Updated 10 Dec 2020
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Disclosure – Non-Independent Marketing Communication

This is a non-independent marketing communication commissioned by Majedie Investments. The report has not been prepared in accordance with legal requirements designed to promote the independence of investment research and is not subject to any prohibition on the dealing ahead of the dissemination of investment research.

Today Majedie Investments announced its annual report for the year ending 30 September 2020. Over the period, the NAV fell by 11.7% on a total return basis, while the share price fell by 27.6% as the discount widened from 12.4% to 28.7%. In comparison, the FTSE All-Share Index lost 16.6% while the MSCI World rose by 5.3% over the same period. Stock markets have been dominated for the most of 2020 by the implications of COVID-19. However, the board believe that the wide discount at the close of the year “reflected general disinterest in UK assets in the second half of the year”.

Total income received from investments was £6.0m compared to £8.0m in the 12 months to 30 September 2019. The interim dividend was maintained at 4.4p and the board is recommending a final dividend of 7.0p which is the same as last year. The board noted that they are “very aware of the importance of dividends to shareholders especially when other sources of investment income are scarce”. As such they have dipped into their substantial revenue reserves to support the dividend, although only 5% of the total reserves was required.

Over the long term, the board continues to believe that the significant holdings in MAM and a broad exposure to MAM Funds will be beneficial to shareholders. This has been demonstrated in the improved performance of the trust in the second half of the year, also narrowing the discount as we discuss below.

Kepler view

Majedie Investments (MAJE) is a highly-diversified, self-managed investment trust offering exposure to a range of equity strategies – managed by Majedie Asset Management (MAM). Previously the trust sat in the AIC Global Growth sector, however it has recently moved into the AIC Global Equity Income sector which the board believes is a more appropriate peer group.

MAM was appointed to the trust in 2014 and retains a 17.2% stake in the asset management company itself, which currently represents 20.4% of NAV. During the year to September 2020, MAM’s AUM fell from £10.8bn to £8.1bn principally due to market movements and outflows from its UK equity strategies. The chairman has recognised that “while the outflow reflects an ongoing trend of de-risking by pension fund trustees, it is encouraging that MAM continues to attract new clients notably the £900m Edinburgh Investment Trust which has performed well under MAM’s management from March 2020”.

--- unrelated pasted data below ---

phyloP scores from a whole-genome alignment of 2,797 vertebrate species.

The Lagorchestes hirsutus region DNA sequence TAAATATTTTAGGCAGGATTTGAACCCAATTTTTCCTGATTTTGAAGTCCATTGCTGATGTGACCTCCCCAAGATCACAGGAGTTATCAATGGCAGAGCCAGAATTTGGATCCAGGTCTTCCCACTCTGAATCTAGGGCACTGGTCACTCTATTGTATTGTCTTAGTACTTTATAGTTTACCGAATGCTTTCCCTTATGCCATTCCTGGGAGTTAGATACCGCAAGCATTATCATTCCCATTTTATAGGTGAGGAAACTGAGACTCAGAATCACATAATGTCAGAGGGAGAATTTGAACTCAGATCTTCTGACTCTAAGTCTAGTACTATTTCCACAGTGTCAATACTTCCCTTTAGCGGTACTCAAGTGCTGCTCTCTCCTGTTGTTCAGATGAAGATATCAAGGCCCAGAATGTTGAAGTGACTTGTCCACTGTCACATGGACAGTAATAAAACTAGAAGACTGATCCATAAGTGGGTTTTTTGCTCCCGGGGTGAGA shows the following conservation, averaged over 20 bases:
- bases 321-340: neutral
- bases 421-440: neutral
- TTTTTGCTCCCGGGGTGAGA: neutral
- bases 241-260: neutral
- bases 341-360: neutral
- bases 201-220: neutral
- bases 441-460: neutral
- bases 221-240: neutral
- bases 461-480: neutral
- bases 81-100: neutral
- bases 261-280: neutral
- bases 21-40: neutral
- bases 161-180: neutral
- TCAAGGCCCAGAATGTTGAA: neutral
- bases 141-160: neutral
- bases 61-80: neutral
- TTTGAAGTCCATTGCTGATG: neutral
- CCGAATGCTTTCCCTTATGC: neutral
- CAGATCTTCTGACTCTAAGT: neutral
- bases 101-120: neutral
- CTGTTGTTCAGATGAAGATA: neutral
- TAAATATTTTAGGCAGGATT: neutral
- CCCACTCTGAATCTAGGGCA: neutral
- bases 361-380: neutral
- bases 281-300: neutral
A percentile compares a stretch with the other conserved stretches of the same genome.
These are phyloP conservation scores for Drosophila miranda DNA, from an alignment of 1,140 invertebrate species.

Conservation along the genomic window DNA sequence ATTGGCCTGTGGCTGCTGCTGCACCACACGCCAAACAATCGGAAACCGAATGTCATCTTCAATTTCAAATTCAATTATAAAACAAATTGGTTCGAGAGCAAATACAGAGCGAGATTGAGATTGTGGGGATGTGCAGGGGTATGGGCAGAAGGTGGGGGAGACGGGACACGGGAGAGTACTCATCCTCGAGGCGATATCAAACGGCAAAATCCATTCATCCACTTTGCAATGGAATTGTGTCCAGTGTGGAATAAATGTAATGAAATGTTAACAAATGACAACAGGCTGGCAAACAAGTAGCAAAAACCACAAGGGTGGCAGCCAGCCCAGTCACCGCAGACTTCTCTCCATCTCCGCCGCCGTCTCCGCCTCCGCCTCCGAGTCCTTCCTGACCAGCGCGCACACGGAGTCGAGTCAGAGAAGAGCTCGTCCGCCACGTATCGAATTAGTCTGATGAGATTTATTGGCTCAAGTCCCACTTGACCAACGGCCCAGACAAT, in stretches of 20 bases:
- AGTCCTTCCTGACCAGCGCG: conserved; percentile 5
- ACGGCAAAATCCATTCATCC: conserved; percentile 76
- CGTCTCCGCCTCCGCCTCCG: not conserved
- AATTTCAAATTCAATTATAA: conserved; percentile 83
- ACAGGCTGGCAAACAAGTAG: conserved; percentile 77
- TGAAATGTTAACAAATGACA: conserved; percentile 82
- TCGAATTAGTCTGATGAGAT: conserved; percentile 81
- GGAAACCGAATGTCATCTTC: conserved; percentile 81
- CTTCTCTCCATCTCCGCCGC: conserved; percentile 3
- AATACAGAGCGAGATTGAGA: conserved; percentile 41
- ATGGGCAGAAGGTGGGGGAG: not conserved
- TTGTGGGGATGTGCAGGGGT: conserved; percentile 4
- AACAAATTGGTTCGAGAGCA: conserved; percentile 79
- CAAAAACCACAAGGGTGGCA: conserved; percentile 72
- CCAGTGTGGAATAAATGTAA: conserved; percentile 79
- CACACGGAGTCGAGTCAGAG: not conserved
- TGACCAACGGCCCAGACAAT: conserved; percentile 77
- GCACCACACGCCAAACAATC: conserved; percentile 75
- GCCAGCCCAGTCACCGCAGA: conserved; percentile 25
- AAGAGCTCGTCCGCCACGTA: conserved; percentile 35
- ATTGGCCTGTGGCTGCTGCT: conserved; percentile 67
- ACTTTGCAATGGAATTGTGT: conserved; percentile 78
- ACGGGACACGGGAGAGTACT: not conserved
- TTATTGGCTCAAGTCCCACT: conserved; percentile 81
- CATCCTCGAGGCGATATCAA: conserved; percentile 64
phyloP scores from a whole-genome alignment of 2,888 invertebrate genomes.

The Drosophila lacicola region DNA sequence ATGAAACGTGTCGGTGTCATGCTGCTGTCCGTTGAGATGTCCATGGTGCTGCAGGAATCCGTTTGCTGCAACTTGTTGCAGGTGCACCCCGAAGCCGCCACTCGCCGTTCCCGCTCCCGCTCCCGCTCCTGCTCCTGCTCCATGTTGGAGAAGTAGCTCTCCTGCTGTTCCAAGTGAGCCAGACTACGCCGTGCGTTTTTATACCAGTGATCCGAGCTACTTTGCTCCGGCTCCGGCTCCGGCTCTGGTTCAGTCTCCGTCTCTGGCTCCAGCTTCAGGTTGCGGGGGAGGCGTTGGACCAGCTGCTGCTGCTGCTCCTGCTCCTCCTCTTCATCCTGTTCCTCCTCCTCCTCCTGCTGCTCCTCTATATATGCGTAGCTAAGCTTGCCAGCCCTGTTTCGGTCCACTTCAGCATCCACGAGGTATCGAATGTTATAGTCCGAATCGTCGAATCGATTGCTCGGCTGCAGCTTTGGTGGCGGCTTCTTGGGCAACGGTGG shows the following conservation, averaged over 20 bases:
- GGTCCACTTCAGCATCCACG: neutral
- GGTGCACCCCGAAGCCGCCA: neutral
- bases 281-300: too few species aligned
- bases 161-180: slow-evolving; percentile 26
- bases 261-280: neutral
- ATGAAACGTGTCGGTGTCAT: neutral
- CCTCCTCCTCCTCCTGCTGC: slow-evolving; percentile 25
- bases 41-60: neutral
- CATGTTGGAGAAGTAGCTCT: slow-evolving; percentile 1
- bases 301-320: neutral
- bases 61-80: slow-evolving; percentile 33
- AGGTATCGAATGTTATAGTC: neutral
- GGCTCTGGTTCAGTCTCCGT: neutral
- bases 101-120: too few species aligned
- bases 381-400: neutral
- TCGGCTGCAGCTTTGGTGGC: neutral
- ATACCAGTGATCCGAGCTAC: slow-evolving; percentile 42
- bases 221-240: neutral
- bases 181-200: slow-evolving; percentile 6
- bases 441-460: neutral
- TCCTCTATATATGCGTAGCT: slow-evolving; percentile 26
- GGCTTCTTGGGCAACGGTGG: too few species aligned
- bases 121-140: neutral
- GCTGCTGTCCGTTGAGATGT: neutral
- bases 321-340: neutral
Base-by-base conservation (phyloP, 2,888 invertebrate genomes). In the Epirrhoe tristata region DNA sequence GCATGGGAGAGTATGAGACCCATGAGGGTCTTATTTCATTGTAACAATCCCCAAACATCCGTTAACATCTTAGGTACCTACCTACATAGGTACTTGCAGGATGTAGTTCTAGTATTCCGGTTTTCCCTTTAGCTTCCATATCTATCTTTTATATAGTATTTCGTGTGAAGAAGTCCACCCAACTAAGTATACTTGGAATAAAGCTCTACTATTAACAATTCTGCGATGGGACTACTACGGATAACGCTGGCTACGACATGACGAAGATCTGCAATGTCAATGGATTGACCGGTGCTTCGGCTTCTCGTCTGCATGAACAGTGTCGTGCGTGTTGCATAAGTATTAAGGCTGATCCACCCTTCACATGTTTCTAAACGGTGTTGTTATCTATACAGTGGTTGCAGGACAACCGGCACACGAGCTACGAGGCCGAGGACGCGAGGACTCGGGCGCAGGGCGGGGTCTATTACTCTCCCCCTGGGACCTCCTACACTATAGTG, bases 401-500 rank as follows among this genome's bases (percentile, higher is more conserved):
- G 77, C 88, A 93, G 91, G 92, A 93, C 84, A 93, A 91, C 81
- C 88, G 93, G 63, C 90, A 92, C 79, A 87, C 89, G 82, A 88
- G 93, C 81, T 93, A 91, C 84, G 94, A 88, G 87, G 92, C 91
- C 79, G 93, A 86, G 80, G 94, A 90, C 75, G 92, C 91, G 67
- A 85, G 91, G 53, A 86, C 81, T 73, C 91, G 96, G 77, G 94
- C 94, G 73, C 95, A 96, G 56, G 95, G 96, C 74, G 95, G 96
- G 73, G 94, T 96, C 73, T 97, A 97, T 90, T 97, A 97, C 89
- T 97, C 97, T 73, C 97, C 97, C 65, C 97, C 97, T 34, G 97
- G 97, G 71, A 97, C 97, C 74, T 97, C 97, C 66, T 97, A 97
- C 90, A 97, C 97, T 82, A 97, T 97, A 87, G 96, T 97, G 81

In addition to its holding in MAM, the portfolio is split across six funds offering broad diversification. Predominantly this is via equities, but it includes an element of absolute return via the Majedie Tortoise Fund which is otherwise inaccessible to private investors.

Over the year to 30 September 2020, the main funds in which the company is invested performed well in relative terms versus comparable funds, particularly the UK Equity Segregated Portfolio, Global Equity Fund and the International Equity Fund (which make up close to 70% of the trust's fund investments).

UK equities have performed poorly versus the wider world however, and this means the UK equity weighting in the trust – its largest exposure – was the biggest detractor to MAJE’s performance overall versus competitors in its previous global peer group. It is crucial at this point to consider the nature of the trust, however, and the position the UK is now in. The flexible investment process that MAM adopts, and the detailed fundamental analysis at its core, mean it is well placed in periods of uncertainty. In the market disruption that ensued following the lockdown the managers were able to obtain exposure to high quality companies that have significant competitive advantages that they believe will persist for several years to come, at attractive prices. Their view is that while many companies have been badly affected in the short term, they will emerge from the crisis stronger and fewer competitors. Poor investor sentiment toward the UK since the Brexit vote, as well as the low weighting of technology stocks in the index, are the main reasons behind the UK’s relative underperformance. However, the managers continue to believe that the UK market offers an attractive number of opportunities and point out that it is currently trading at its cheapest level in forty years relative to the global indices.

Since the end of the resulting period, all long-only funds in which the company is invested have outperformed their respective index benchmarks and the global equity long/short Tortoise Fund is up over 20% in absolute terms. In addition, the discount has narrowed to the current level of 18%, from almost double this.

Given the significant discount of the trust and improving investment performance investor sentiment improving for the UK market they say there is the potential for a ‘triple whammy’ – a better environment for UK equities which provides a fairer wind for the NAV, and a consequent narrowing of the discount.

In the meantime investors can enjoy a yield of 5.1%, with substantial reserves behind it. MAJE has very significant reserves, equivalent to four years of dividends at the current level even if underlying income were to dry up entirely. In the uncertain conditions of 2020, few trusts have been able to maintain their dividends, and this makes MAJE an interesting option for those seeking a reliable source of equity income when many other sources have dried up.


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